“This is ‘Eat, Pray, Love’ for the rest of us. Don’t just read this book. DO this book.
In Journey to Joy, Christalee figures out what too many of us never really understand: that happiness isn’t “out there”, that joy isn’t a thing that you go find somewhere, that it’s not behind the next promotion, the bigger house, the smaller butt. It’s something we create ourselves, with the thoughts we choose to think and the actions we choose to take.
Maybe you’ve already read a lot of self-help books but nothing has changed. That’s why I say don’t just read this book. DO this book! Create your own Journey to Joy using her blueprint. Write your own list and spend 21 days on each topic. Maybe yours will look a lot like hers, maybe it will be completely different, but the important thing is that it’s your list and that you DO it. We can learn things intellectually but until we actually apply them, we won’t really “know” them and own them. Clarity comes from doing, not just reading and thinking.
Christalee reminds us to actively create our lives, rather than just sleep walking through our days, reacting to everything that happens to us. And she reminds us to listen to that inner voice, to trust our essential self. We just have to get quiet enough to hear it and brave enough to follow.”
Dr. Christine Majeran
Chiropractor and Certified Life Coach
I thought creativity would be a piece of cake. I bought 21 canvasses on Day 1 and vowed to fill every one up with a gallery-worthy work of art by Day 21. It might surprise you to know I didn’t succeed (haha).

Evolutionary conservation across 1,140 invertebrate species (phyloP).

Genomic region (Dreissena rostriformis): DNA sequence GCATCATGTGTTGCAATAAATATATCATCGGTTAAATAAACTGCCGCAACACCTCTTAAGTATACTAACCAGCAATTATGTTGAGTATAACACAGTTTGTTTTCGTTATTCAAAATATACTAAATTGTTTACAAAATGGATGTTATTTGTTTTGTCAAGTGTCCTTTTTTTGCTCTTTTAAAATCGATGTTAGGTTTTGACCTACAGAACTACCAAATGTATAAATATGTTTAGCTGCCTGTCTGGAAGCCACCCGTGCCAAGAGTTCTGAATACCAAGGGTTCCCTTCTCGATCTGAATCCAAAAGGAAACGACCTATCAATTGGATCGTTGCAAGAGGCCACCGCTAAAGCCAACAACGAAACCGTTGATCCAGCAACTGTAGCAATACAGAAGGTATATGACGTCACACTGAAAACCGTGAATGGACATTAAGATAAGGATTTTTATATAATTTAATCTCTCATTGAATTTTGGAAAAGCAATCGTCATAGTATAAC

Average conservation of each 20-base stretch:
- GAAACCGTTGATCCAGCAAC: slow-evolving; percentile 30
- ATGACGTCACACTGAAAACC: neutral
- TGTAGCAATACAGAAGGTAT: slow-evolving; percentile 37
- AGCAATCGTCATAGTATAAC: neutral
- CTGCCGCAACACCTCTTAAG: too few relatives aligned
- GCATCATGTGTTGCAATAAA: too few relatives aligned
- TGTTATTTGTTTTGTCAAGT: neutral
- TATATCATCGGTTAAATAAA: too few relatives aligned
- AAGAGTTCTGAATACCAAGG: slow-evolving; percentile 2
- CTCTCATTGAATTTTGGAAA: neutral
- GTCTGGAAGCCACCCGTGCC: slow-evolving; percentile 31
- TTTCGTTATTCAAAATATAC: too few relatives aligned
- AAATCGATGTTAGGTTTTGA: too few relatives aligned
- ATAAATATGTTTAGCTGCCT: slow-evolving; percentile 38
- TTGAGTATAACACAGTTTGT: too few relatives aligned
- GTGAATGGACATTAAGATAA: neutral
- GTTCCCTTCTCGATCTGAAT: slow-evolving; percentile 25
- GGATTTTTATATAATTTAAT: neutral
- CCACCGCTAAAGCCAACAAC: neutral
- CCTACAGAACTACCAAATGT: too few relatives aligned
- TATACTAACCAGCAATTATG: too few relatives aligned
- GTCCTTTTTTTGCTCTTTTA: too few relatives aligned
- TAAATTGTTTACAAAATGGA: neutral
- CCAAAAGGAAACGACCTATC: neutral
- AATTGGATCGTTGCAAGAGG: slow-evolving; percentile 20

“It’s too bad that when considering what endeavors may be creative, people immediately think of the arts.” – Michele Root-Bernstein, co-author of Sparks of Genius
Here’s what I did for 21 days of CREATIVITY:
• Painted (set up my easel ‘permanently’ so I could paint 5 minutes at a time if I wanted to).
• Danced (not the usual – ballet, the twist and anything else I could create without pulling a groin muscle. My favourite was putting on ‘Twisting the Night Away’ and just letting loose).
• Played ‘Pictionary’ with a one year old
• Put coloured water in a spray bottle (took it to a ski jump my 15-year-old was building and watched in amusement as they acted like little kids and made landing strips, take-off zones and logos).
• Baked (we went crazy with our classic shortbread recipe, adding chocolate and chocolate chips to create ‘Holstein cow’ cookies).
Conclusions I reached:
1/. Creativity is not ONLY painting (it is dancing and baking and dreaming and writing and imagining and witnessing and on and on).
2/. You can experience creativity without having to do it (enjoying a snowflake’s pattern, hearing a song, watching teenagers paint a ski jump hill).
3/. Creativity is a state of being or observing the world. It is not just something you do or something you create.